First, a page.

The scene along East Washington Street in Thornton Park really has changed since the days Dexter's drew see-and-be-seensters to its bastion of upscale-casualdom. Other restaurants — Midnight Blue and La Fontanella di Nino come to mind — moved into the burgeoning grub street, all with a similar aesthetic, all distant memories. That's just how it goes. I'm not waxing nostalgic or anything — to be honest, I never held Dexter's in the same sentimental regard as others — but the restaurant, situated in a building that was Orlando's first Publix, was an indelible part of the city's culinary history.
Nevertheless, this is not your grandfather's Thornton Park. Not anymore. It's a whole lot younger, and if the restaurants lining the cobblestoned street are any indication, a whole lot more laid back. Ball caps and T-shirts are the norm at Graffiti Junktion, Island Time, Mason Jar Provisions and Cavo's, and their menus aren't too different. Wings, burgers, sandwiches and handhelds appear to hit the sweet spot for the neighborhood's residents (and the financial sweet spot for restaurateurs). So don't come looking for eggplant napoleons or bacon-wrapped meatloaf or any other vestigial remnants from the Dexter's days.
In fact, the Dexter's space is now the 808, a casual Hawaiian-inspired bar-eatery by Todd Ulmer (Stardust Lounge, Aku Aku Tiki Bar) and Wendy Connor (The Abbey), so if it's poke you crave, pop in for a bowl ($15). We took a seat outside on the front patio one lovely evening and dug into a bowl with tobiko-crowned spicy tuna. Not bad. Not my favorite, either (I'm preferential to Island Fin, Poke Hana and Da Kine Poke), though I liked it that a charred red onion graced the bowl alongside a wakame salad, crushed macadamia nuts, edamame and avocado slices drizzled in sambal aioli. I would've hoped for a charred Maui onion but, hey, any kind of onion is good in my book.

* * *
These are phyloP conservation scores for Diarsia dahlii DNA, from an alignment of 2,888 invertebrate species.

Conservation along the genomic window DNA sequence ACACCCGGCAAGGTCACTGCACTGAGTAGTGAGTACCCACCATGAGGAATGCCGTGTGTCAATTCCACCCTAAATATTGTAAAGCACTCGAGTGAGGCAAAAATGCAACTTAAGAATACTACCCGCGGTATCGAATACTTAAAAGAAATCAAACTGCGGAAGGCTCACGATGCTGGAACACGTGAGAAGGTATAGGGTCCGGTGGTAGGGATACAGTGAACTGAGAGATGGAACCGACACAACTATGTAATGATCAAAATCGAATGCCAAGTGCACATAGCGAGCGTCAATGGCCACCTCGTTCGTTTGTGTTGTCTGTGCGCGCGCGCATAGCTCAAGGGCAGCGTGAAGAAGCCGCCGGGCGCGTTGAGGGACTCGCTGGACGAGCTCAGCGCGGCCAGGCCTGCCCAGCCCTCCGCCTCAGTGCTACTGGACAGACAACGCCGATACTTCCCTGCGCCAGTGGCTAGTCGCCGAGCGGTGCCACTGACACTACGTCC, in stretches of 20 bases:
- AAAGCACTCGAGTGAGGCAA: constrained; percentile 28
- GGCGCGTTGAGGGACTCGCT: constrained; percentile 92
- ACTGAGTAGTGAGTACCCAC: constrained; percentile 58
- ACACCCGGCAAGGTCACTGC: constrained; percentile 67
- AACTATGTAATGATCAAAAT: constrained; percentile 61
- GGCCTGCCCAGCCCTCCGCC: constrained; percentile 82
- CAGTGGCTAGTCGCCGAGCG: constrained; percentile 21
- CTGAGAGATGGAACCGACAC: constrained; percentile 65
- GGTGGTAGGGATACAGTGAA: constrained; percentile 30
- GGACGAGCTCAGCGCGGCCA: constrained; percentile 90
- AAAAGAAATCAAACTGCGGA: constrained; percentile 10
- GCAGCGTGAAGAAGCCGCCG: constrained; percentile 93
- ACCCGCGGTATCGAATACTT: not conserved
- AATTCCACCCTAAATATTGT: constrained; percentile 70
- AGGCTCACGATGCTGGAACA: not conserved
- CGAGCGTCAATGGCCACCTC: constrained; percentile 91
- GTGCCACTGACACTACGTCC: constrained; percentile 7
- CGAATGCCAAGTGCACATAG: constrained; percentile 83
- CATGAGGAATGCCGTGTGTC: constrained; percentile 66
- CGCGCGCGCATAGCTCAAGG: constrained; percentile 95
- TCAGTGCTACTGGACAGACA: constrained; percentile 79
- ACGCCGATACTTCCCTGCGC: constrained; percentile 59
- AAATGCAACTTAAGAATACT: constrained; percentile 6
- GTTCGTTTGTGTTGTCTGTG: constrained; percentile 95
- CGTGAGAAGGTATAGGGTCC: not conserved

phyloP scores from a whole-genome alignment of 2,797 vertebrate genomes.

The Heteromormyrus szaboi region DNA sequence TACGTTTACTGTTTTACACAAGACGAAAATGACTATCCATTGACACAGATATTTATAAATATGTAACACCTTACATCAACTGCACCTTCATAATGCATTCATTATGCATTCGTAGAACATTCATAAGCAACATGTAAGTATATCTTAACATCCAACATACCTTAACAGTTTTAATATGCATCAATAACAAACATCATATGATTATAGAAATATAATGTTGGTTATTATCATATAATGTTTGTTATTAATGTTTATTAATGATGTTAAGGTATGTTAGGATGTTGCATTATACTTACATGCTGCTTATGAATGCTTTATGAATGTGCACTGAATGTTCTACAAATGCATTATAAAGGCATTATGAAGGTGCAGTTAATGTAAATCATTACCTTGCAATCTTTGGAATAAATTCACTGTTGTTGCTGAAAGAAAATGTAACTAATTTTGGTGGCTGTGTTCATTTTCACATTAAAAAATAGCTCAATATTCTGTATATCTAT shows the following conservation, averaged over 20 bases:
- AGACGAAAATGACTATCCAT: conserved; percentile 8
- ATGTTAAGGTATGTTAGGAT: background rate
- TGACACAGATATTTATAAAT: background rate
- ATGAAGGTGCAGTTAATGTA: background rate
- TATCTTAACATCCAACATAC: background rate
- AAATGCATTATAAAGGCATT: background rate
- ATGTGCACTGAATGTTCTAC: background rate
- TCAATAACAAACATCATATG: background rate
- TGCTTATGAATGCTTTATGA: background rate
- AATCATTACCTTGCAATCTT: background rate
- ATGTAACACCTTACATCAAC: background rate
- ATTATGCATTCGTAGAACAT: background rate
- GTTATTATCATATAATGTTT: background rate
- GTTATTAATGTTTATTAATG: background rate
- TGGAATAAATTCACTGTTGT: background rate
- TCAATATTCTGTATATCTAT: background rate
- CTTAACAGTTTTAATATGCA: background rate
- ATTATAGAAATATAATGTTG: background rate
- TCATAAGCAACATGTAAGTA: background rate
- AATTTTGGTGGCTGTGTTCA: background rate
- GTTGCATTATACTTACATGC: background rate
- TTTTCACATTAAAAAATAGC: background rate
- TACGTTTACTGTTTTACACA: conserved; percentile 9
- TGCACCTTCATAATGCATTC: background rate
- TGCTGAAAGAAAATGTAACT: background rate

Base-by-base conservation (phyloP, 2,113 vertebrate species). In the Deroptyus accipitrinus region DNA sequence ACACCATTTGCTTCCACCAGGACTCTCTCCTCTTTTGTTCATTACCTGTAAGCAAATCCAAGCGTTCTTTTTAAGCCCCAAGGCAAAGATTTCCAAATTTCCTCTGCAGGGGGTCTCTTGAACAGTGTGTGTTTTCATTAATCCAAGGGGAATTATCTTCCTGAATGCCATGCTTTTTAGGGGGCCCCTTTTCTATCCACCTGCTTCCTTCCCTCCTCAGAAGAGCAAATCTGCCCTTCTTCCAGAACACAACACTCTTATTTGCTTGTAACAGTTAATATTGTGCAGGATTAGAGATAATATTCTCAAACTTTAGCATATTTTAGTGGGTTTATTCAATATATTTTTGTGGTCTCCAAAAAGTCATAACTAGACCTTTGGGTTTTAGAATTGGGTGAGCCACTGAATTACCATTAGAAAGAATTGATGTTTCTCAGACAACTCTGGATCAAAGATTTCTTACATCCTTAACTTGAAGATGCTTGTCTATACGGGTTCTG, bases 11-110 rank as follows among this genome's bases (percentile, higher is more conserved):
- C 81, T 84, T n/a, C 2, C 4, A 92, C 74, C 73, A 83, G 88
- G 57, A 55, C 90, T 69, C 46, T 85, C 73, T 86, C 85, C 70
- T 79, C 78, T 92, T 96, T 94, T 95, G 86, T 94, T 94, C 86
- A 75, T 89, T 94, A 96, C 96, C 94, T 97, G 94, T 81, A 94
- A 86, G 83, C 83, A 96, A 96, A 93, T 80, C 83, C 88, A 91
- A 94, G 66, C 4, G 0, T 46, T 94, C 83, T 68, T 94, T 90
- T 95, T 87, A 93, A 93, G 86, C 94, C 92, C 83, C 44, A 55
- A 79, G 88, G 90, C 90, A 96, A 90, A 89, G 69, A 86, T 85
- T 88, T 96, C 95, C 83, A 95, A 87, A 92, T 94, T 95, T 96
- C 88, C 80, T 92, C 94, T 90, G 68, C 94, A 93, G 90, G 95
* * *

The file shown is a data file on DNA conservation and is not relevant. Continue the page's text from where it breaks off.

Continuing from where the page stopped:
- Photo by Rob Bartlett
What really gave sway to the hula dance in our mouths were the kalua pork sliders ($11). Unfortunately, there's no pig being cooked by lava rocks in a pit out back (those darned city ordinances), yet the juicy shreds served on a trio of King's Hawaiian rolls piled high with bracing pineapple salsa and a five-spice barbecue sauce "broke da mouth" just the same. That's how tasty dishes are described in the Aloha State, and chef Daniel Weber applies that "broke da mouth" label to his chicken sandwich ($11) — his sweet chicken sandwich. No, no peppery fire in this one, but the slather of huli-huli sauce on that crispy chicken lent it a nice teriyaki-like kick.
By now you're probably wondering about Hawaiian steak, aka Spam®. Well, of course they serve it here — in rice bowls, on top of burgers, in plated lunch meals. It comes seared and glazed atop an ingot of compressed rice in the nori-wrapped musubi ($6 for two). Now that's my kinda protein bar, though the double cheeseburger ($11) is a perfectly fine whopper too.
The 808's bill of fare doesn't aim unnecessarily high, nor does it get mired in pretense and frill. The same can be said for a cocktail menu that consciously targets the fruity and refreshing notes patrons would expect of a Hawaiian joint — the Waikiki sunrise ($9) with Tito's, guava nectar and passion fruit liqueur being a prime example. Inside, the restaurant plays up the relaxed Hawaiian motif with surf boards and an impressive photo mural of Kauai on the wall behind the bar.
Oh, in addition to being a part of the restaurant's address, "808" also happens to be the area code of Honolulu, and the 808 celebrated its grand opening on 8/08 (Aug. 8) with hula dancers, the mayor and all. So if you're wondering whether or not the 808 will have the same lasting power as its predecessor, let me say this: Brah, just chill, have a drink, and don't worry about it.